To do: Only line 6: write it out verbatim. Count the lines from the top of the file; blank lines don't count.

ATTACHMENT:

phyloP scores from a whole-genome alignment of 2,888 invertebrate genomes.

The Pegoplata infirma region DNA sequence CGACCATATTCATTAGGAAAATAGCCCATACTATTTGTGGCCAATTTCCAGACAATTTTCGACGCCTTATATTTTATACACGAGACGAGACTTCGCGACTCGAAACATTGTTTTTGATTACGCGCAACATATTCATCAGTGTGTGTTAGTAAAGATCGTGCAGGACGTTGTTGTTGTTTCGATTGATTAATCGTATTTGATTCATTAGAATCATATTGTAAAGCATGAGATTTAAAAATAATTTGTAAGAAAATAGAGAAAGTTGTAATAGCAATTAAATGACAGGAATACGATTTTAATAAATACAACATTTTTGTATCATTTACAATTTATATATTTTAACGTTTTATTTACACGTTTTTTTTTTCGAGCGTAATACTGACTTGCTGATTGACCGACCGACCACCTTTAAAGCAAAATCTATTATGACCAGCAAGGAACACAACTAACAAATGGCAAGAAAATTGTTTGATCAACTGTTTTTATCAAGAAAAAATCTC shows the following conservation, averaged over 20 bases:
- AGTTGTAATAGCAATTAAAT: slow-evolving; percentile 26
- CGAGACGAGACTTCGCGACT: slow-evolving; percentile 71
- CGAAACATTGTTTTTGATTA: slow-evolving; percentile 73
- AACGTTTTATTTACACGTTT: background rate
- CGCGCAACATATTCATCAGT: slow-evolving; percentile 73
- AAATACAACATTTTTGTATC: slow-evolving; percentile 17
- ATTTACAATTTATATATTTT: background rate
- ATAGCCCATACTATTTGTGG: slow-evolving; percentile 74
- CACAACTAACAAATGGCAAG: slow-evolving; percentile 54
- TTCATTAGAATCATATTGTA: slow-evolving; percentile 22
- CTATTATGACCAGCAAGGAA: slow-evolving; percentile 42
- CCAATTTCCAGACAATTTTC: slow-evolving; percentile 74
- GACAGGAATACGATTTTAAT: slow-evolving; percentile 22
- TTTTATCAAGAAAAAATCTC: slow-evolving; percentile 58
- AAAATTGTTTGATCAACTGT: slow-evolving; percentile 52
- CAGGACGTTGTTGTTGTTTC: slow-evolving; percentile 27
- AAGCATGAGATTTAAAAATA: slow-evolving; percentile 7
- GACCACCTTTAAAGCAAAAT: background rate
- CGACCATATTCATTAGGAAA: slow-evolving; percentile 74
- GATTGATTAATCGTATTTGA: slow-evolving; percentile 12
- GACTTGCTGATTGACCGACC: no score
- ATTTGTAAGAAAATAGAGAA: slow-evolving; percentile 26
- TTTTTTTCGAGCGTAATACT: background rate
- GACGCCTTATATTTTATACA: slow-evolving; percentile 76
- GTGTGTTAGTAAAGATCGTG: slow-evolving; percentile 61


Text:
- AACGTTTTATTTACACGTTT: background rate